MacKenzie Bills, Senior Public Policy Associate, and Sofia Gilkeson, Public Policy Associate, Opportunity Finance Network
Read time: 4 minutes
Two leaders at OFN member organizations advocated for the CDFI industry and Native and other underserved communities during testimony to Congress
Earlier this month, representatives of two OFN member organizations appeared before House and Senate committees and delivered testimony to elevate the CDFI industry and its ability to get capital to people and places that need it most.
Pete Upton, CEO of Native CDFI Network and executive director of the Native360 Loan Fund, underscored Native CDFIs’ vital role in providing housing to Indigenous communities. Chris Pilkerton, chief legal officer at Accion Opportunity Fund, highlighted the critical role CDFIs play in providing capital and technical assistance to small businesses.
On June 13, the Senate Committee on Banking, Housing, and Urban Affairs Subcommittee on Housing, Transportation, and Community Development held a hearing, “State of Native American Housing,” where Upton delivered testimony.
The hearing featured a panel of witnesses representing Native housing organizations across Indian country, including the National American Indian Housing Council, Minnesota Tribal Collaborative to Prevent and End Homelessness, and Northern Arapaho Housing Authority.
In her opening statement, Senator Cynthia Lummis (R-WY), a member of the Senate Community Development Finance Caucus, recognized the work of Native CDFIs as “a vehicle for economic growth in communities that have often faced barriers to accessing capital and financial services.” She emphasized the role of the caucus to “address the needs of CDFIs so that they have the resources to serve their communities.” And she went on to say that “CDFIs are a wise investment to multiply our federal dollars for maximum impact.”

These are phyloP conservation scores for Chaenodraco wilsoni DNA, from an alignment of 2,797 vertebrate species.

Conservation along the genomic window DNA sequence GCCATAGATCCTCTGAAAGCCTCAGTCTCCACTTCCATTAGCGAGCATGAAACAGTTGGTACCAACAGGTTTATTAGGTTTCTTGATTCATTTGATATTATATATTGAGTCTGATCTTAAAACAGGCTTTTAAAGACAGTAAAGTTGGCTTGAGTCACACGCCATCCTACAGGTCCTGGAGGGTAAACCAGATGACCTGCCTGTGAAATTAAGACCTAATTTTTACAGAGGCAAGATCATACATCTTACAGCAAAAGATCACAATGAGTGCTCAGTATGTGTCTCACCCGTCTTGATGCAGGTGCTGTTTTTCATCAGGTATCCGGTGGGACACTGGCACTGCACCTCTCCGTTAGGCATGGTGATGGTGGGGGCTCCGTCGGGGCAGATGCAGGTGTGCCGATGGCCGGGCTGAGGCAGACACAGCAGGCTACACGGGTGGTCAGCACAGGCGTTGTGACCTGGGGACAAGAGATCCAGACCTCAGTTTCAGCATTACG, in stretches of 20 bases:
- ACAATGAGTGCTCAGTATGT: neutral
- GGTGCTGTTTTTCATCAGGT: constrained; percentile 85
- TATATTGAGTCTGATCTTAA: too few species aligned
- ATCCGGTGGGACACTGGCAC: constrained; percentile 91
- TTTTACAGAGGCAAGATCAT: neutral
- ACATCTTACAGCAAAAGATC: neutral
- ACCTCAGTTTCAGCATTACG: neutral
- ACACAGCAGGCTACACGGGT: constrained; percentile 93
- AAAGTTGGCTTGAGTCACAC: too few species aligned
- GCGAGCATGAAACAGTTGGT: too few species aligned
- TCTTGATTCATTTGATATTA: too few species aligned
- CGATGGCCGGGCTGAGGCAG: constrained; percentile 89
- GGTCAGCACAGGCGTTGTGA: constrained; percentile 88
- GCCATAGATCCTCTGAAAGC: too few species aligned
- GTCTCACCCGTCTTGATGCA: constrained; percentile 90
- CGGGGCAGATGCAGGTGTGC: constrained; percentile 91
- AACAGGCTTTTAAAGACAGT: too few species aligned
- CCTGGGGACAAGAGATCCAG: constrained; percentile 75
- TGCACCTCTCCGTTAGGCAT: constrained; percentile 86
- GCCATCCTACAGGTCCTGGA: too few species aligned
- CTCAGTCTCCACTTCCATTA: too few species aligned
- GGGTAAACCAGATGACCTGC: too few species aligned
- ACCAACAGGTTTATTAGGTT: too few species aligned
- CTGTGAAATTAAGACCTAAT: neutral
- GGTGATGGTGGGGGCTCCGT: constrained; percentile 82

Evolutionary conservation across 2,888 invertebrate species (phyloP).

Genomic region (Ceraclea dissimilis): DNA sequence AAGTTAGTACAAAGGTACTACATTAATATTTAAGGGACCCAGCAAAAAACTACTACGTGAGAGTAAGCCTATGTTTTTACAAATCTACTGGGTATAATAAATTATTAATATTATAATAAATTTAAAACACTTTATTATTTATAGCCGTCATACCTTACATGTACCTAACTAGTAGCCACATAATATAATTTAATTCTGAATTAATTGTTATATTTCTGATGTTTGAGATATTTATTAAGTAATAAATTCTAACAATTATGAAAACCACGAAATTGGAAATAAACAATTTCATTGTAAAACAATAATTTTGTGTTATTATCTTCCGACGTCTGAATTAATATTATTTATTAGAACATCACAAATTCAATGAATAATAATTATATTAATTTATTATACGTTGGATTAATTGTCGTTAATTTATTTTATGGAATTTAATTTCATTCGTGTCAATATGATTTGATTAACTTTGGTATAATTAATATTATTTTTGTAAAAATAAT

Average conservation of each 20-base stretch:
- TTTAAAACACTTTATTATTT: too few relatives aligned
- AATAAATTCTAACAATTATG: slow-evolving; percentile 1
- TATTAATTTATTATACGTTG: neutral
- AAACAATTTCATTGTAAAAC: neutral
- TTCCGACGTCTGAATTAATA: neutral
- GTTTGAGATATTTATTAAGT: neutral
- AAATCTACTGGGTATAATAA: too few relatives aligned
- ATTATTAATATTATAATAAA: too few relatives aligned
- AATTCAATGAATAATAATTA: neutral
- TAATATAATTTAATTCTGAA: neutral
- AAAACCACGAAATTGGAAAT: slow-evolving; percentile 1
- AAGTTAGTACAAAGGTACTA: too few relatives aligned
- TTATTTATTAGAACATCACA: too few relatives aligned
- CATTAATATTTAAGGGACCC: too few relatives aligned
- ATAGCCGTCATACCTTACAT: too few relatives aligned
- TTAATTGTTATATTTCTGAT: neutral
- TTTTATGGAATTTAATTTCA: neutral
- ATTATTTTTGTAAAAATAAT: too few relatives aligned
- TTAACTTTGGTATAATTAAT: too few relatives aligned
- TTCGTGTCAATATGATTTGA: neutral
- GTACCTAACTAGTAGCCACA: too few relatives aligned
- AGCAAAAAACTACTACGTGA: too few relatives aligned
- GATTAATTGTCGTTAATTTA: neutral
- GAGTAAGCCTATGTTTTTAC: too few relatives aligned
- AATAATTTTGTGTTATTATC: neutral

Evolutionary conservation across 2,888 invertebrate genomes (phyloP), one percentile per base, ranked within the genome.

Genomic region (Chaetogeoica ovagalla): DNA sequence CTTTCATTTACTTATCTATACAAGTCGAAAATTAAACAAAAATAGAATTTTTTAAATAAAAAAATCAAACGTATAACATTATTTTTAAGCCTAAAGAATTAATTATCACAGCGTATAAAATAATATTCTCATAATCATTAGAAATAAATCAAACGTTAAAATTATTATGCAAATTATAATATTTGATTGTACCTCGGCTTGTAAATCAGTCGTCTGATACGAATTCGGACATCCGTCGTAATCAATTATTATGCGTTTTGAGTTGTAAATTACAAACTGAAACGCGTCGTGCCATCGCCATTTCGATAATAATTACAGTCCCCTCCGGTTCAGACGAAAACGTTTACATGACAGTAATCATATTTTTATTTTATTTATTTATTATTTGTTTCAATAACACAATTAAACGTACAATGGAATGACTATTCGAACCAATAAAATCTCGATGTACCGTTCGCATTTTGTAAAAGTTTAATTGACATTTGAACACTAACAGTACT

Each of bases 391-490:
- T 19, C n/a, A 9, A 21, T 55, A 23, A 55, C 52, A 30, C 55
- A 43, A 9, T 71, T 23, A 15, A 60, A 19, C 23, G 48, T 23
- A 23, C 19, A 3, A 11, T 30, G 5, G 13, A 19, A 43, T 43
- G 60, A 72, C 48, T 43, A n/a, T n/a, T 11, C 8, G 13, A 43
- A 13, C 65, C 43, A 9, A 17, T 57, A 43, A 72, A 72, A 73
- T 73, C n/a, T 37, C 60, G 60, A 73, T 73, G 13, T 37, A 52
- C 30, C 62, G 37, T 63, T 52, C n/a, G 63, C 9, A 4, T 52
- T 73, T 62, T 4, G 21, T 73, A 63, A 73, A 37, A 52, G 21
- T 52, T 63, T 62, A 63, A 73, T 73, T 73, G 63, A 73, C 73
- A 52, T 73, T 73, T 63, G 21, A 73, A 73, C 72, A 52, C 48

Members of the subcommittee expressed concern over the significant lack of affordable housing for Indigenous communities, barriers to homeownership on Tribal lands, and the state of existing housing, much of which is plagued by serious plumbing and electrical problems.
Upton discussed the vital role that Native CDFIs play in growing Native homeownership, increasing access to capital and financial services to Indigenous populations and communities, and providing financial education. Upton underscored Native CDFIs’ ability to have a considerable impact on the affordable housing crisis in Native communities.
In response to Senator Lummis’ question about Native CDFIs’ ability to work on private trust lands, Upton said, “Native CDFIs in fact are most successful on trust lands. In South Dakota, of the 86 loans closed last year equaling $7 million, CDFIs made up 85% of the lending.”
Senators participating in the hearing recognized existing federal appropriations for Native housing programs and the need to increase appropriations for key programs including the Native American Housing Assistance and Self Determination Act of 1996 (NAHASDA), Indian Housing Block Grant Program (IHBG) and the Native American Direct Loan (NADL) program.
Next door that same day, the House Committee on Small Business held a hearing titled “Assisting Entrepreneurs: Examining Private and Public Resources Helping Small Businesses.” As a witness for this hearing, Pilkerton highlighted the importance of technical assistance as a critical component of a small business’s ability to develop, hire, and scale.
Pilkerton shared his experience as a former SBA Administrator and government official. When he left the public sector, he said, he chose to work for a CDFI to ensure mission lenders have a seat at the table with other financial institutions.
“The services [CDFIs and MDIs] provide are critical, and the outreach that they have to these communities of color, women, rural areas, and other groups are the piece that is missing from the financial services system, so the more support that they get from the private sector enhances that opportunity,” Pilkerton said.
OFN members play a key role in raising the visibility of the CDFI industry on Capitol Hill, lending their expertise and sharing success stories from their local communities with policymakers.
Visit our policy action center to learn more about how to build relationships with your Members of Congress and become a voice for CDFIs and your community.
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